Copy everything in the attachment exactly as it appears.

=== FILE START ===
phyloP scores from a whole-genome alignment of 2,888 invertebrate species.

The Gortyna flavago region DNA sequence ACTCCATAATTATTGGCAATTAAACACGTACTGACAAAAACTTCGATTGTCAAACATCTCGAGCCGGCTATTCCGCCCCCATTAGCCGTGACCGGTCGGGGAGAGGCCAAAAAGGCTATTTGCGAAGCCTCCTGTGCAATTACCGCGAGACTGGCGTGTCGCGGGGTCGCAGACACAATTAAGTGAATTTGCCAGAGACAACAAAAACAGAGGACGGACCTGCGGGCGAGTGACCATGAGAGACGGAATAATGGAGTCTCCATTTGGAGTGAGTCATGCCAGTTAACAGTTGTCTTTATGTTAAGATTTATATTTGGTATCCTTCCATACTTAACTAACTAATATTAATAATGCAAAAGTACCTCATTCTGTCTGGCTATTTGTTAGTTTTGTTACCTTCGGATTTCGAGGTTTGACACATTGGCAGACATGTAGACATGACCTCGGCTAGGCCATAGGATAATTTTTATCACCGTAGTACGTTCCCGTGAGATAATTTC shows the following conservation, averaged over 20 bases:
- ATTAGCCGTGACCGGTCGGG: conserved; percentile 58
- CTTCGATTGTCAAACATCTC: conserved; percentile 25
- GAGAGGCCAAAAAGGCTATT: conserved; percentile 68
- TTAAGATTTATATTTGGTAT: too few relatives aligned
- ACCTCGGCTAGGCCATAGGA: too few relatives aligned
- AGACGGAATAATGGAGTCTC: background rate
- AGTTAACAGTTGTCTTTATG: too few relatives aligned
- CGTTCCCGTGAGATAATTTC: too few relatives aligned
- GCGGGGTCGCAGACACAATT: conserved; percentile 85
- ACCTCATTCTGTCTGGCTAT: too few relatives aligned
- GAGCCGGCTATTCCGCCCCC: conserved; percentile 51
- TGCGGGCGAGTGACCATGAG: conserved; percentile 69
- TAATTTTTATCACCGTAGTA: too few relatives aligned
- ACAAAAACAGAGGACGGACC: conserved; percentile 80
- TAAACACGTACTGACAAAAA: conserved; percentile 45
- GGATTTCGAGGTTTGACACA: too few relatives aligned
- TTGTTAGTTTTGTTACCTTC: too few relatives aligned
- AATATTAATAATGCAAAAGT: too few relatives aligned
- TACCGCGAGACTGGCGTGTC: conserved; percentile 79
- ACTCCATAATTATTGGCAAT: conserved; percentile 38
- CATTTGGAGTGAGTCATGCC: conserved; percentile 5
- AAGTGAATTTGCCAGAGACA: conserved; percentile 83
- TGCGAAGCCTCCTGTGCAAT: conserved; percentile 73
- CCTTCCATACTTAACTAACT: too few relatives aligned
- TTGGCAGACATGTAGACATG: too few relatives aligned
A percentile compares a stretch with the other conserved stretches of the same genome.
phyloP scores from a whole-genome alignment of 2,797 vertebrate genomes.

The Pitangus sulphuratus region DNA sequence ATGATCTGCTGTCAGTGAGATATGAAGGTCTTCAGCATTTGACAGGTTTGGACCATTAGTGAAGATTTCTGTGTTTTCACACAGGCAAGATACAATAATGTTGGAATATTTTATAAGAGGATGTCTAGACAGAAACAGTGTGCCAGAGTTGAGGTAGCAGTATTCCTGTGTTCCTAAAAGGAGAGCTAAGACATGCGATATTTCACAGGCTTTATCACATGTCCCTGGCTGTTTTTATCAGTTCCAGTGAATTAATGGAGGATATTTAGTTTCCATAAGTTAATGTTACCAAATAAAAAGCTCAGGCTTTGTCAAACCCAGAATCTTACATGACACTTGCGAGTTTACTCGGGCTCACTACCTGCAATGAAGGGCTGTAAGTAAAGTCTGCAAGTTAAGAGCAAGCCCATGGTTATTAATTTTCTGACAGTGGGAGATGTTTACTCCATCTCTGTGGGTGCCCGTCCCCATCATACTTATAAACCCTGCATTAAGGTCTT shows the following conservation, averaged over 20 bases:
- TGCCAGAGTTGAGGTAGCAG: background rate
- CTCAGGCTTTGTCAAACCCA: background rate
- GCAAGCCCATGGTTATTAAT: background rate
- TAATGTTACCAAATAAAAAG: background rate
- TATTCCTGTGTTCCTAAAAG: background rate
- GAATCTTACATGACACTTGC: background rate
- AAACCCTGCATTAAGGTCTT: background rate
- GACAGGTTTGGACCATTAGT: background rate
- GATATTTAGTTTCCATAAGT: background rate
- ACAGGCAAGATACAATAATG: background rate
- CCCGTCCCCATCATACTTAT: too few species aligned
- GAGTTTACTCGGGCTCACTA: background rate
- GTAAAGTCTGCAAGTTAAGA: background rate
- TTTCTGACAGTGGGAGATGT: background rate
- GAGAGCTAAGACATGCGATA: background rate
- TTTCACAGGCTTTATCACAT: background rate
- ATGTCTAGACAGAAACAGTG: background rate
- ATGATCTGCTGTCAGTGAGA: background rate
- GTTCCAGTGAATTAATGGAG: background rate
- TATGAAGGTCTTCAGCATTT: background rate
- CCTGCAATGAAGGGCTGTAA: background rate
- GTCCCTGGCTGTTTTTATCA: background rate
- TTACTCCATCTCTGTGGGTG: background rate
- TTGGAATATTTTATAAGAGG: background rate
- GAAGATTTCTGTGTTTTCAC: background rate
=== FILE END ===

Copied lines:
phyloP scores from a whole-genome alignment of 2,888 invertebrate species.

The Gortyna flavago region DNA sequence ACTCCATAATTATTGGCAATTAAACACGTACTGACAAAAACTTCGATTGTCAAACATCTCGAGCCGGCTATTCCGCCCCCATTAGCCGTGACCGGTCGGGGAGAGGCCAAAAAGGCTATTTGCGAAGCCTCCTGTGCAATTACCGCGAGACTGGCGTGTCGCGGGGTCGCAGACACAATTAAGTGAATTTGCCAGAGACAACAAAAACAGAGGACGGACCTGCGGGCGAGTGACCATGAGAGACGGAATAATGGAGTCTCCATTTGGAGTGAGTCATGCCAGTTAACAGTTGTCTTTATGTTAAGATTTATATTTGGTATCCTTCCATACTTAACTAACTAATATTAATAATGCAAAAGTACCTCATTCTGTCTGGCTATTTGTTAGTTTTGTTACCTTCGGATTTCGAGGTTTGACACATTGGCAGACATGTAGACATGACCTCGGCTAGGCCATAGGATAATTTTTATCACCGTAGTACGTTCCCGTGAGATAATTTC shows the following conservation, averaged over 20 bases:
- ATTAGCCGTGACCGGTCGGG: conserved; percentile 58
- CTTCGATTGTCAAACATCTC: conserved; percentile 25
- GAGAGGCCAAAAAGGCTATT: conserved; percentile 68
- TTAAGATTTATATTTGGTAT: too few relatives aligned
- ACCTCGGCTAGGCCATAGGA: too few relatives aligned
- AGACGGAATAATGGAGTCTC: background rate
- AGTTAACAGTTGTCTTTATG: too few relatives aligned
- CGTTCCCGTGAGATAATTTC: too few relatives aligned
- GCGGGGTCGCAGACACAATT: conserved; percentile 85
- ACCTCATTCTGTCTGGCTAT: too few relatives aligned
- GAGCCGGCTATTCCGCCCCC: conserved; percentile 51
- TGCGGGCGAGTGACCATGAG: conserved; percentile 69
- TAATTTTTATCACCGTAGTA: too few relatives aligned
- ACAAAAACAGAGGACGGACC: conserved; percentile 80
- TAAACACGTACTGACAAAAA: conserved; percentile 45
- GGATTTCGAGGTTTGACACA: too few relatives aligned
- TTGTTAGTTTTGTTACCTTC: too few relatives aligned
- AATATTAATAATGCAAAAGT: too few relatives aligned
- TACCGCGAGACTGGCGTGTC: conserved; percentile 79
- ACTCCATAATTATTGGCAAT: conserved; percentile 38
- CATTTGGAGTGAGTCATGCC: conserved; percentile 5
- AAGTGAATTTGCCAGAGACA: conserved; percentile 83
- TGCGAAGCCTCCTGTGCAAT: conserved; percentile 73
- CCTTCCATACTTAACTAACT: too few relatives aligned
- TTGGCAGACATGTAGACATG: too few relatives aligned
A percentile compares a stretch with the other conserved stretches of the same genome.
phyloP scores from a whole-genome alignment of 2,797 vertebrate genomes.

The Pitangus sulphuratus region DNA sequence ATGATCTGCTGTCAGTGAGATATGAAGGTCTTCAGCATTTGACAGGTTTGGACCATTAGTGAAGATTTCTGTGTTTTCACACAGGCAAGATACAATAATGTTGGAATATTTTATAAGAGGATGTCTAGACAGAAACAGTGTGCCAGAGTTGAGGTAGCAGTATTCCTGTGTTCCTAAAAGGAGAGCTAAGACATGCGATATTTCACAGGCTTTATCACATGTCCCTGGCTGTTTTTATCAGTTCCAGTGAATTAATGGAGGATATTTAGTTTCCATAAGTTAATGTTACCAAATAAAAAGCTCAGGCTTTGTCAAACCCAGAATCTTACATGACACTTGCGAGTTTACTCGGGCTCACTACCTGCAATGAAGGGCTGTAAGTAAAGTCTGCAAGTTAAGAGCAAGCCCATGGTTATTAATTTTCTGACAGTGGGAGATGTTTACTCCATCTCTGTGGGTGCCCGTCCCCATCATACTTATAAACCCTGCATTAAGGTCTT shows the following conservation, averaged over 20 bases:
- TGCCAGAGTTGAGGTAGCAG: background rate
- CTCAGGCTTTGTCAAACCCA: background rate
- GCAAGCCCATGGTTATTAAT: background rate
- TAATGTTACCAAATAAAAAG: background rate
- TATTCCTGTGTTCCTAAAAG: background rate
- GAATCTTACATGACACTTGC: background rate
- AAACCCTGCATTAAGGTCTT: background rate
- GACAGGTTTGGACCATTAGT: background rate
- GATATTTAGTTTCCATAAGT: background rate
- ACAGGCAAGATACAATAATG: background rate
- CCCGTCCCCATCATACTTAT: too few species aligned
- GAGTTTACTCGGGCTCACTA: background rate
- GTAAAGTCTGCAAGTTAAGA: background rate
- TTTCTGACAGTGGGAGATGT: background rate
- GAGAGCTAAGACATGCGATA: background rate
- TTTCACAGGCTTTATCACAT: background rate
- ATGTCTAGACAGAAACAGTG: background rate
- ATGATCTGCTGTCAGTGAGA: background rate
- GTTCCAGTGAATTAATGGAG: background rate
- TATGAAGGTCTTCAGCATTT: background rate
- CCTGCAATGAAGGGCTGTAA: background rate
- GTCCCTGGCTGTTTTTATCA: background rate
- TTACTCCATCTCTGTGGGTG: background rate
- TTGGAATATTTTATAAGAGG: background rate
- GAAGATTTCTGTGTTTTCAC: background rate